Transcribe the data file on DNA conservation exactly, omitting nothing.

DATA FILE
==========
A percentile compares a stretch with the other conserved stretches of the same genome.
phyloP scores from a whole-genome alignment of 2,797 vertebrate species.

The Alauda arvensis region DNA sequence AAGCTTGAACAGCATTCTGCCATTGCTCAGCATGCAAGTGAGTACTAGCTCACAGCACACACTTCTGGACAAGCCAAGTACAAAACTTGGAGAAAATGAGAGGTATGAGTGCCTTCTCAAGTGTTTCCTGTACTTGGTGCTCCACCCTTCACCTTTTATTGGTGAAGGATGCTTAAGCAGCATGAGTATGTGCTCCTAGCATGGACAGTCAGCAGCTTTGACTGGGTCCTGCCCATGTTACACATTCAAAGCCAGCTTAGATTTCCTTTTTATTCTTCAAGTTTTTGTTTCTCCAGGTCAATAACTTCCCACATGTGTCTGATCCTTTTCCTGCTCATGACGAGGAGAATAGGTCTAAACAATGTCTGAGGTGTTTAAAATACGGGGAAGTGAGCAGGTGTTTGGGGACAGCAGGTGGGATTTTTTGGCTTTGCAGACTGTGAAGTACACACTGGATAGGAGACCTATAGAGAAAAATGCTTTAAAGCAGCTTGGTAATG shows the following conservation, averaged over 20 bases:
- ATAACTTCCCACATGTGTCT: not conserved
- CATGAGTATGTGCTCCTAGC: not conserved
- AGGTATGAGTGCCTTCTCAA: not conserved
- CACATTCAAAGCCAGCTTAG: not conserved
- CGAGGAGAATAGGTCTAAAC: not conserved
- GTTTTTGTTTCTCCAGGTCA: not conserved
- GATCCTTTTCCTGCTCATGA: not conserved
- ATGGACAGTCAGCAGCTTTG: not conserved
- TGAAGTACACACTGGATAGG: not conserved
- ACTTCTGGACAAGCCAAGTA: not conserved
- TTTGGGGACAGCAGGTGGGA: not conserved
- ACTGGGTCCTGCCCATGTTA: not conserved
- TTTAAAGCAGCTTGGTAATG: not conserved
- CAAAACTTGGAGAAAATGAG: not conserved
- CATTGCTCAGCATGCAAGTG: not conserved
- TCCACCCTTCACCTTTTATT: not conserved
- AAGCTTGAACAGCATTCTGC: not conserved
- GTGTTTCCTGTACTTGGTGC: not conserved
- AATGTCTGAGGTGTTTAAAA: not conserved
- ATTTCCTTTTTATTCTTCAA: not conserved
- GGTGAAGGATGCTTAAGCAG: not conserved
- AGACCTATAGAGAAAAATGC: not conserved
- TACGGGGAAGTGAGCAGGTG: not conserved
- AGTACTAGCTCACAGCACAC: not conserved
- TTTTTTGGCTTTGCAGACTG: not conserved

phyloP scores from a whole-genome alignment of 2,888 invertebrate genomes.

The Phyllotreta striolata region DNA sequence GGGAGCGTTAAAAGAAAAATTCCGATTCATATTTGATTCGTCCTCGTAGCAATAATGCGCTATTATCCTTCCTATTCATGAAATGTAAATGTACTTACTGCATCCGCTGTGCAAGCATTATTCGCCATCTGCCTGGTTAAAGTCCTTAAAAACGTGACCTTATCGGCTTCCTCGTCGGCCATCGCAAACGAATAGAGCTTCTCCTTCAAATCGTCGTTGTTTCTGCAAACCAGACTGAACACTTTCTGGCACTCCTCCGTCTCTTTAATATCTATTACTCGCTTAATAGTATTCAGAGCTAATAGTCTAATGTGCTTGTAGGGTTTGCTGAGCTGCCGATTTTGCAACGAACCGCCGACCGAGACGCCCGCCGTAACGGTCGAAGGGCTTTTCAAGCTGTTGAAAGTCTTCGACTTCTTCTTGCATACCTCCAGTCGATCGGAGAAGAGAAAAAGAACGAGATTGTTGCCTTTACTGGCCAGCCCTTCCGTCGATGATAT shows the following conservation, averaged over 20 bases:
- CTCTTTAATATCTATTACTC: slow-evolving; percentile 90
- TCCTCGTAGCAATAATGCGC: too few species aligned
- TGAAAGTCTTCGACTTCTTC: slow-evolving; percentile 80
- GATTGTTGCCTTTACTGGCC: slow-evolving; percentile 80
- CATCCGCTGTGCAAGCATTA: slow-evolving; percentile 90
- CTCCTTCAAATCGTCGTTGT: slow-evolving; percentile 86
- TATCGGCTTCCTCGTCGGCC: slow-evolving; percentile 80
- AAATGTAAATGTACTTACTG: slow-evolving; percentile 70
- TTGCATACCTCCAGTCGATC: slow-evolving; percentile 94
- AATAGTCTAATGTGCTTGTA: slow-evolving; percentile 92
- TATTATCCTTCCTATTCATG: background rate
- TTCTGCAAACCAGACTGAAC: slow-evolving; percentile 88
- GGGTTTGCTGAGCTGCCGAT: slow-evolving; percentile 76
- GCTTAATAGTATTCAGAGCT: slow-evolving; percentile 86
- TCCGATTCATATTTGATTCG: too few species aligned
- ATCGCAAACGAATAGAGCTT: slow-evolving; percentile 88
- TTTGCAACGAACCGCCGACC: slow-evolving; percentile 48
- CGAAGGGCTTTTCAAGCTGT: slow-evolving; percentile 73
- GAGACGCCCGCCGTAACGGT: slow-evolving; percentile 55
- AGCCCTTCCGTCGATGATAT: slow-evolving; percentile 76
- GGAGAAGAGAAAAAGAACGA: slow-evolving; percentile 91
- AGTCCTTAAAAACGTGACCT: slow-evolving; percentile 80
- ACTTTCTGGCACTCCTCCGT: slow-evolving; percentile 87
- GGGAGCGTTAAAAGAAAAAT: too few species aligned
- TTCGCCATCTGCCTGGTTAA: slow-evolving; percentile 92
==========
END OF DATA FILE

A percentile compares a stretch with the other conserved stretches of the same genome.
phyloP scores from a whole-genome alignment of 2,797 vertebrate species.

The Alauda arvensis region DNA sequence AAGCTTGAACAGCATTCTGCCATTGCTCAGCATGCAAGTGAGTACTAGCTCACAGCACACACTTCTGGACAAGCCAAGTACAAAACTTGGAGAAAATGAGAGGTATGAGTGCCTTCTCAAGTGTTTCCTGTACTTGGTGCTCCACCCTTCACCTTTTATTGGTGAAGGATGCTTAAGCAGCATGAGTATGTGCTCCTAGCATGGACAGTCAGCAGCTTTGACTGGGTCCTGCCCATGTTACACATTCAAAGCCAGCTTAGATTTCCTTTTTATTCTTCAAGTTTTTGTTTCTCCAGGTCAATAACTTCCCACATGTGTCTGATCCTTTTCCTGCTCATGACGAGGAGAATAGGTCTAAACAATGTCTGAGGTGTTTAAAATACGGGGAAGTGAGCAGGTGTTTGGGGACAGCAGGTGGGATTTTTTGGCTTTGCAGACTGTGAAGTACACACTGGATAGGAGACCTATAGAGAAAAATGCTTTAAAGCAGCTTGGTAATG shows the following conservation, averaged over 20 bases:
- ATAACTTCCCACATGTGTCT: not conserved
- CATGAGTATGTGCTCCTAGC: not conserved
- AGGTATGAGTGCCTTCTCAA: not conserved
- CACATTCAAAGCCAGCTTAG: not conserved
- CGAGGAGAATAGGTCTAAAC: not conserved
- GTTTTTGTTTCTCCAGGTCA: not conserved
- GATCCTTTTCCTGCTCATGA: not conserved
- ATGGACAGTCAGCAGCTTTG: not conserved
- TGAAGTACACACTGGATAGG: not conserved
- ACTTCTGGACAAGCCAAGTA: not conserved
- TTTGGGGACAGCAGGTGGGA: not conserved
- ACTGGGTCCTGCCCATGTTA: not conserved
- TTTAAAGCAGCTTGGTAATG: not conserved
- CAAAACTTGGAGAAAATGAG: not conserved
- CATTGCTCAGCATGCAAGTG: not conserved
- TCCACCCTTCACCTTTTATT: not conserved
- AAGCTTGAACAGCATTCTGC: not conserved
- GTGTTTCCTGTACTTGGTGC: not conserved
- AATGTCTGAGGTGTTTAAAA: not conserved
- ATTTCCTTTTTATTCTTCAA: not conserved
- GGTGAAGGATGCTTAAGCAG: not conserved
- AGACCTATAGAGAAAAATGC: not conserved
- TACGGGGAAGTGAGCAGGTG: not conserved
- AGTACTAGCTCACAGCACAC: not conserved
- TTTTTTGGCTTTGCAGACTG: not conserved

phyloP scores from a whole-genome alignment of 2,888 invertebrate genomes.

The Phyllotreta striolata region DNA sequence GGGAGCGTTAAAAGAAAAATTCCGATTCATATTTGATTCGTCCTCGTAGCAATAATGCGCTATTATCCTTCCTATTCATGAAATGTAAATGTACTTACTGCATCCGCTGTGCAAGCATTATTCGCCATCTGCCTGGTTAAAGTCCTTAAAAACGTGACCTTATCGGCTTCCTCGTCGGCCATCGCAAACGAATAGAGCTTCTCCTTCAAATCGTCGTTGTTTCTGCAAACCAGACTGAACACTTTCTGGCACTCCTCCGTCTCTTTAATATCTATTACTCGCTTAATAGTATTCAGAGCTAATAGTCTAATGTGCTTGTAGGGTTTGCTGAGCTGCCGATTTTGCAACGAACCGCCGACCGAGACGCCCGCCGTAACGGTCGAAGGGCTTTTCAAGCTGTTGAAAGTCTTCGACTTCTTCTTGCATACCTCCAGTCGATCGGAGAAGAGAAAAAGAACGAGATTGTTGCCTTTACTGGCCAGCCCTTCCGTCGATGATAT shows the following conservation, averaged over 20 bases:
- CTCTTTAATATCTATTACTC: slow-evolving; percentile 90
- TCCTCGTAGCAATAATGCGC: too few species aligned
- TGAAAGTCTTCGACTTCTTC: slow-evolving; percentile 80
- GATTGTTGCCTTTACTGGCC: slow-evolving; percentile 80
- CATCCGCTGTGCAAGCATTA: slow-evolving; percentile 90
- CTCCTTCAAATCGTCGTTGT: slow-evolving; percentile 86
- TATCGGCTTCCTCGTCGGCC: slow-evolving; percentile 80
- AAATGTAAATGTACTTACTG: slow-evolving; percentile 70
- TTGCATACCTCCAGTCGATC: slow-evolving; percentile 94
- AATAGTCTAATGTGCTTGTA: slow-evolving; percentile 92
- TATTATCCTTCCTATTCATG: background rate
- TTCTGCAAACCAGACTGAAC: slow-evolving; percentile 88
- GGGTTTGCTGAGCTGCCGAT: slow-evolving; percentile 76
- GCTTAATAGTATTCAGAGCT: slow-evolving; percentile 86
- TCCGATTCATATTTGATTCG: too few species aligned
- ATCGCAAACGAATAGAGCTT: slow-evolving; percentile 88
- TTTGCAACGAACCGCCGACC: slow-evolving; percentile 48
- CGAAGGGCTTTTCAAGCTGT: slow-evolving; percentile 73
- GAGACGCCCGCCGTAACGGT: slow-evolving; percentile 55
- AGCCCTTCCGTCGATGATAT: slow-evolving; percentile 76
- GGAGAAGAGAAAAAGAACGA: slow-evolving; percentile 91
- AGTCCTTAAAAACGTGACCT: slow-evolving; percentile 80
- ACTTTCTGGCACTCCTCCGT: slow-evolving; percentile 87
- GGGAGCGTTAAAAGAAAAAT: too few species aligned
- TTCGCCATCTGCCTGGTTAA: slow-evolving; percentile 92